10 January 2013
1. Wide of Immigration Office exterior in Havana
2. Mid of people reading information board outside Immigration Office
3. Various of people waiting in line for passports and to fill out forms
4. SOUNDBITE (Spanish) Jose Luis Guerra, Havana resident, passport applicant:
“Now we can travel anywhere in the world, but what remains to be seen is if the rest of the world wants us to travel there. That’s where the problem is.”
5. Pull out of woman filling out passport form
8 January 2013
6. SOUNDBITE (Spanish) Noelis Rodriguez, Healthcare Worker and passport applicant:
“If it hadn’t been necessary I wouldn’t have quit. I would have just come and gone. But otherwise I would have had to wait for public health officials to give me permission to leave.”
7. SOUNDBITE (Spanish) Pedro Salazar, Industrial Engineer and passport applicant: ++INCLUDED IN SAME SHOT AS SHOT6++
“It’s a lack of trust on the part of the government. I am a professional; what’s the difference if I live here or abroad? I could come and go.”
8. Wide of people in line to have their forms filled out across the street from immigration office
9. Close up of sign, reads: (Spanish) “Forms Filled Out. Apartment 1”
10. Mid man typing form for customer
UPSOUND (Spanish) Typist: “Country you are visiting?”
Customer: “I don’t know.”
Typist: “Can’t you specify the country?”
Customer: “Go ahead and put the US.”
Typist: “Have you travelled before?”
11. Wide typist with customers
12. SOUNDBITE (Spanish) Pedro Salazar, Industrial Engineer and passport applicant:
“It’s difficult to imagine. Especially since we have lived for so many years in a slow process. So, to speak of a future change, it’s hard to imagine.”
9 January 2013
13. Wide of Oscar Elias Biscet, Cuban dissident at home, in meeting with other dissidents
14. SOUNDBITE (Spanish) Oscar Elias Biscet, Cuban Dissident:
“The reality is that the Cuban government has not given freedom to the Cuban people. A half freedom is not freedom. Not all Cubans have a right to travel; in that group are professionals and dissidents. I think freedom should be total or it’s not freedom at all.”
15. Tilt up from baggage to passengers waiting to leave at airport
16. Wide of exterior airport with sign that reads in (Spanish/English) “Departures”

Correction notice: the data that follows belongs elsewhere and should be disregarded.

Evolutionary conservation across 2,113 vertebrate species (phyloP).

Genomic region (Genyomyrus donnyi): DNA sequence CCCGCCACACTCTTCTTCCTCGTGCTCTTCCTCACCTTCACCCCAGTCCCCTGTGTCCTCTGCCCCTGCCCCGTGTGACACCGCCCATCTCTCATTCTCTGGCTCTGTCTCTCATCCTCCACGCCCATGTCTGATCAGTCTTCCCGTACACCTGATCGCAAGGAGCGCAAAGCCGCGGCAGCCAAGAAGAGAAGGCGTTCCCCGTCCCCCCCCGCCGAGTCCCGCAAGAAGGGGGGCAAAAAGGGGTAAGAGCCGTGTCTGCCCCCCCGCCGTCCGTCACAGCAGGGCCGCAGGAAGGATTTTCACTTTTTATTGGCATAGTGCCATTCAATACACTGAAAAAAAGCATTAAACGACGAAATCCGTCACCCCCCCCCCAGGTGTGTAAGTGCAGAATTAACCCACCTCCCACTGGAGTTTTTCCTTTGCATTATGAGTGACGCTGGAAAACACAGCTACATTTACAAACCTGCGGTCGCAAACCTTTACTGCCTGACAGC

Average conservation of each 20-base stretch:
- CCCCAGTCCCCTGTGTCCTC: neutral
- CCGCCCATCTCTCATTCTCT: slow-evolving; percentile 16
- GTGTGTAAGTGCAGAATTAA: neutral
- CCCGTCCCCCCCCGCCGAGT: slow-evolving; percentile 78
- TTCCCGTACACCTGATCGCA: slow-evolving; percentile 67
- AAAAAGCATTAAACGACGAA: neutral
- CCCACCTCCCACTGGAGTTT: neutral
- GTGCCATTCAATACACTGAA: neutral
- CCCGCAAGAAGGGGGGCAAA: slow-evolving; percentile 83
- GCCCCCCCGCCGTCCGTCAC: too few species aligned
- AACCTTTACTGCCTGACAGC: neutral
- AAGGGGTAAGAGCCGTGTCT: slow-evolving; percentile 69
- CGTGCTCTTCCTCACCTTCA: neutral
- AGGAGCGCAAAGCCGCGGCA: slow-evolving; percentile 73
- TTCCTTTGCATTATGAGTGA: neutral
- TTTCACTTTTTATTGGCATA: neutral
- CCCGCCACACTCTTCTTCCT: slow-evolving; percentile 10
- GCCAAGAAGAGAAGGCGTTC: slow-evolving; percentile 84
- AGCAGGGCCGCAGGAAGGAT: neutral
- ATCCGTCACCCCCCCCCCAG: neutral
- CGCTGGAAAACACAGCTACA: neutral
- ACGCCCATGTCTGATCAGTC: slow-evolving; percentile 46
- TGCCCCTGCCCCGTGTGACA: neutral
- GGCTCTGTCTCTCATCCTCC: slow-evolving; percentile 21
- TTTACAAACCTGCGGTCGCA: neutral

17. Mid of people outside airport with departure screen in background
18. Close up of departure screen
10 January 2013
19. Wide of US Interests Section exterior in Havana
20. Mid of visa applicants inside US Interests Section
21. Wide of US Interests Section building
Many Cubans are eagerly awaiting a new law taking effect on Monday that will let the vast majority of islanders travel abroad without having to ask for permission or pay for costly exit visas.
The overhaul of Cuba’s decades-old migratory law, announced three months ago, eliminates the much-detested exit visa known as the “white card” and is perhaps the most highly anticipated of a series of reforms initiated under President Raul Castro.
Observers predict it will result in only a modest initial increase in trips by Cubans, who must still get entry visas to travel to most countries, including the United States.
“Now we can travel anywhere in the world,” said Jose Luis Guerra outside Havana’s Immigration office.
“But what remains to be seen is if the rest of the world wants us to travel there. That’s where the problem is.”
The measure greatly simplifies travel by scrapping the exit visa, and doing away with the requirement that Cubans provide a letter of invitation from someone in their country of destination.
Now, islanders need only make a one-time 100 US dollar application for a passport, renewable for 20 US dollars every two years.
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